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5 signs of a failing IT infrastructure

While the level of information technology infrastructure present in any one business or organization can vary greatly depending on size, budgetary restrictions and other factors, administrators should always be aware of the warning signs that their IT systems could soon fail, no matter how large or small.

Perhaps your business’ operating systems’ daily update prompts have been routinely denied over the past year, or a server room has become overheated and cluttered with tangled coaxial and fiber-optic cables. Both of these are signs of an impending IT system failure.

In order to prevent the costly IT downtime associated with failures (among other downsides) that can result in the loss of revenue, a reduction in employee productivity and other issues, those in charge should have a clear plan in place to both identify the warning signs signaling an impending system failure and what should be done in the event that one occurs.

Here are five warning signs that the very IT infrastructure upon which your employees rely could soon fail:

Regular instances of downtime

One of the most obvious signs that an organization’s information technology infrastructure is on a course for eventual failure is the persistence of what is known as downtime, in which an IT system has gone offline or has been rendered temporarily inaccessible to users.

IT downtime can be caused by factors both preventable and unavoidable (as well as a result of some of the IT failure warning signs listed below), so those responsible for overseeing IT infrastructure must take care to have concrete plans in place to ensure that little time is wasted to return normal operations, no matter how complicated the cause. Downtime can be minimized by practicing proper network hygiene, such as limiting certain user permissions, regularly backing up and securing data and other precautions (some of which are listed below). A 21st-century IT infrastructure can benefit from the use of programming and automation in solving IT downtime issues, for example, instead of a reliance on outdated graphical user interfaces, according to PluralSight.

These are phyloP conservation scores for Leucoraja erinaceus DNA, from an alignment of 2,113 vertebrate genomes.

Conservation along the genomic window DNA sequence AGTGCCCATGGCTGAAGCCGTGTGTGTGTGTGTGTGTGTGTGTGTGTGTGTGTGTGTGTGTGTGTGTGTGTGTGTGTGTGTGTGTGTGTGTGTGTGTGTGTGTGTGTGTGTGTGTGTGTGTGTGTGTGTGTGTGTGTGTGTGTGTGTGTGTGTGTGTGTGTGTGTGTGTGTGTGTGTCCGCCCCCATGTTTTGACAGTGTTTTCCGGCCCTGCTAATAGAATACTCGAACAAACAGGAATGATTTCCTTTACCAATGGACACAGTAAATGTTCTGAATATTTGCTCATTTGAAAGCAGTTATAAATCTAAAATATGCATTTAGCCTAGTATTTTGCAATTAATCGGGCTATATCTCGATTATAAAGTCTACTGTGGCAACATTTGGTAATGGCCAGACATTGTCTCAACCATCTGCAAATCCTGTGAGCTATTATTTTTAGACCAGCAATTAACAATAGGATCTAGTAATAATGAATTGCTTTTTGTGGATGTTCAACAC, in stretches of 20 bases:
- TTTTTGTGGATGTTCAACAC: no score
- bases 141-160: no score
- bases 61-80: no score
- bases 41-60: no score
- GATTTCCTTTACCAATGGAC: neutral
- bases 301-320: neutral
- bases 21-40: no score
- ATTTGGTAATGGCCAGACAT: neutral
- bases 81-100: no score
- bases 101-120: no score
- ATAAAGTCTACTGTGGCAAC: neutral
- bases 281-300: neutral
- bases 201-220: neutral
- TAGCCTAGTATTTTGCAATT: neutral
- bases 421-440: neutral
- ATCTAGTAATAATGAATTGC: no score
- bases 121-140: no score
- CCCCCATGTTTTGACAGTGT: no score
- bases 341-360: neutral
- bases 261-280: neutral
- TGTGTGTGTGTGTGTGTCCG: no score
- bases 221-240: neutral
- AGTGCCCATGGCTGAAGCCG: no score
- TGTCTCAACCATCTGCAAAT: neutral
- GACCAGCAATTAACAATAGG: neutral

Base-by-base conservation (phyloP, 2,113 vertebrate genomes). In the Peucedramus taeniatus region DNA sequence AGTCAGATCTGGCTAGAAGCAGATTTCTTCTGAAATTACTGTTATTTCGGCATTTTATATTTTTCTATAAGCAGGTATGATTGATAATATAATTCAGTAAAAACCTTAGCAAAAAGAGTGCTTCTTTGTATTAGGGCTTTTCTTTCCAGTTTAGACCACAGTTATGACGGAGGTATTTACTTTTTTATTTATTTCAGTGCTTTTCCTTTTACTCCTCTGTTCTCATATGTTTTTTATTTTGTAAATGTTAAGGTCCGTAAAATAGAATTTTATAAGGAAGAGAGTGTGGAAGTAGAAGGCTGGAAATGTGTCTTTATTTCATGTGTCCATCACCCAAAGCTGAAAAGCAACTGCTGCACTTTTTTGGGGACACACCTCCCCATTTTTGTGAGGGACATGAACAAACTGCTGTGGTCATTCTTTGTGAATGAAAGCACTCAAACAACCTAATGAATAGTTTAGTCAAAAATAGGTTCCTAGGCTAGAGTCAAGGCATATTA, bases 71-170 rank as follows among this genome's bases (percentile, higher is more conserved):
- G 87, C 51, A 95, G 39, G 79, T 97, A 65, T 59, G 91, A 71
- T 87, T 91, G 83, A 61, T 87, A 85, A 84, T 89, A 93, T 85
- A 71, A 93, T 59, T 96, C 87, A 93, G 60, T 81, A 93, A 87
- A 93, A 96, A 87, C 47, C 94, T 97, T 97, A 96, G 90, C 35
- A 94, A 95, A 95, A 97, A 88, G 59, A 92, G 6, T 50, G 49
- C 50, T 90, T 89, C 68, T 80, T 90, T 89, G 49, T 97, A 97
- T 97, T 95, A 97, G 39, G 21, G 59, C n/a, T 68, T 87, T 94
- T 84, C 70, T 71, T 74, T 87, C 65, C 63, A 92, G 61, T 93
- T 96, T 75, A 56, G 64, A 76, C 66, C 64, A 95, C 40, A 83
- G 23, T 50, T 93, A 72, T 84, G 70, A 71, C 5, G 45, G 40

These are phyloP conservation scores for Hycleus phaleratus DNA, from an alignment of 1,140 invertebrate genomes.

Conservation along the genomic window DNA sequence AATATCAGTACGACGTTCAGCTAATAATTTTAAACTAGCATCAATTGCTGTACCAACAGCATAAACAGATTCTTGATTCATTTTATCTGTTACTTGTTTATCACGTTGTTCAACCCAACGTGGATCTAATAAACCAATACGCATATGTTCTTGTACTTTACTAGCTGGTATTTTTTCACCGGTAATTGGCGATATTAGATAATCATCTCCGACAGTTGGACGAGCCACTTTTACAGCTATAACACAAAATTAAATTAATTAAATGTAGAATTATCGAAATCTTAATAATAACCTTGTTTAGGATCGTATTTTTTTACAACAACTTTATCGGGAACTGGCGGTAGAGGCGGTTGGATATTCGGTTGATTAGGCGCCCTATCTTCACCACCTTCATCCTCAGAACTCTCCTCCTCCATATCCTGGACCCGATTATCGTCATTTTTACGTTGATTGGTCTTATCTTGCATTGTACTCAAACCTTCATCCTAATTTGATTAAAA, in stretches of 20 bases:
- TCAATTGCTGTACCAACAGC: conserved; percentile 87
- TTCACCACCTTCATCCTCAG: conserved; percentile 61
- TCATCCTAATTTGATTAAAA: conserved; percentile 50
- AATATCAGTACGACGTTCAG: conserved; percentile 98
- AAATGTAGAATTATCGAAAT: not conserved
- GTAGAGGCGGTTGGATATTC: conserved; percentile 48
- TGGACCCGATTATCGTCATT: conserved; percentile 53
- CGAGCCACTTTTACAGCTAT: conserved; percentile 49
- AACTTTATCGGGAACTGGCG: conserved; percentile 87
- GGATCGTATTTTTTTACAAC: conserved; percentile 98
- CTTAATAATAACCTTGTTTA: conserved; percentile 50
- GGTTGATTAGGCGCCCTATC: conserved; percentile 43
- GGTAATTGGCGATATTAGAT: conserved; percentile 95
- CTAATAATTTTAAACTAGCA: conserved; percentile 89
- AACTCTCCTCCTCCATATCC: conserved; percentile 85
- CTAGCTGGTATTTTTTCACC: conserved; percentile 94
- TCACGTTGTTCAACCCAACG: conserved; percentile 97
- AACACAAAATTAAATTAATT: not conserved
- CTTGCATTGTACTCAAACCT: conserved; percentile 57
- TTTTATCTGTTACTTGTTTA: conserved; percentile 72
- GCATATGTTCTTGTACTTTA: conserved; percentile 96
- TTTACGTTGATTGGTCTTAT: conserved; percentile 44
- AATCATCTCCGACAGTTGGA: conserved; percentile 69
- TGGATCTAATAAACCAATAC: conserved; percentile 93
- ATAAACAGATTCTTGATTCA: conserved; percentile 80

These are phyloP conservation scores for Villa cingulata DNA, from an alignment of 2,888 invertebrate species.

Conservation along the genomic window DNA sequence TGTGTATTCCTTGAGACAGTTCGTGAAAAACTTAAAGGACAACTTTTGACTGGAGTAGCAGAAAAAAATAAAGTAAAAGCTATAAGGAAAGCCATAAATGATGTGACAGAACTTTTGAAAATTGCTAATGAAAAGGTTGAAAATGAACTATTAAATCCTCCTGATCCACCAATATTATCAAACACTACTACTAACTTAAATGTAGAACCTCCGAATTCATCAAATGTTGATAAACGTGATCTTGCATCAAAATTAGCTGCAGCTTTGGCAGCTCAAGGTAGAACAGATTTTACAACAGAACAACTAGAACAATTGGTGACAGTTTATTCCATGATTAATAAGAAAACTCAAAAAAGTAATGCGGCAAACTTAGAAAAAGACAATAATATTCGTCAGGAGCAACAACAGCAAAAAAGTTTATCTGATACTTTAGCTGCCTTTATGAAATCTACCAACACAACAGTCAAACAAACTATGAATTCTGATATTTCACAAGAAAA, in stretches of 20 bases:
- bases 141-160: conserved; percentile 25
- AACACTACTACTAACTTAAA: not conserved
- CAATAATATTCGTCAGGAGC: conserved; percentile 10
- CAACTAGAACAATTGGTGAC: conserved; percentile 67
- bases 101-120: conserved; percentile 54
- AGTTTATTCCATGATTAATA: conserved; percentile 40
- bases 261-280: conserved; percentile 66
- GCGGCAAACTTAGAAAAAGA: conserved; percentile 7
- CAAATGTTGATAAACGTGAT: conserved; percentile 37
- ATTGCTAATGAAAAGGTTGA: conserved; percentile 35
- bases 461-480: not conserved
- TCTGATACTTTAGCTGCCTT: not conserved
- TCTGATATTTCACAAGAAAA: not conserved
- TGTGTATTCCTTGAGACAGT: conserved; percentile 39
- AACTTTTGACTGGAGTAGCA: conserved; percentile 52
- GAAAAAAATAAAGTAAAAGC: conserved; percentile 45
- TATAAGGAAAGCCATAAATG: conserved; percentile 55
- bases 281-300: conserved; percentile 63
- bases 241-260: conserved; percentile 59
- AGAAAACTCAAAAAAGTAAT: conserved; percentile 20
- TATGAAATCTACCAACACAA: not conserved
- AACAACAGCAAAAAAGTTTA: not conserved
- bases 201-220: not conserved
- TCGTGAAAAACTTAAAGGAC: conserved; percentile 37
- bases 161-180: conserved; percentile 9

Decline in infrastructure usership in favor of “shadow” IT

Everyone likes to feel comfortable with the technology they are using, particularly when it has to do with their everyday work. As such, a business’ IT infrastructure, programs and compatible devices should be as accessible and easy-to-use as possible for employees. In the event that employees or others granted permission to an IT network take steps to avoid using it in favor of their own devices, an administrator should deduce that something is wrong – whether it be a slow internet speed or an outdated computer system.

Examples of shadow IT include the use of smartphones and external Wi-Fi hotspots that are not necessarily intended to operate within an organization’s internal IT infrastructure, according to Information Week.

Increasing IT support calls and service requests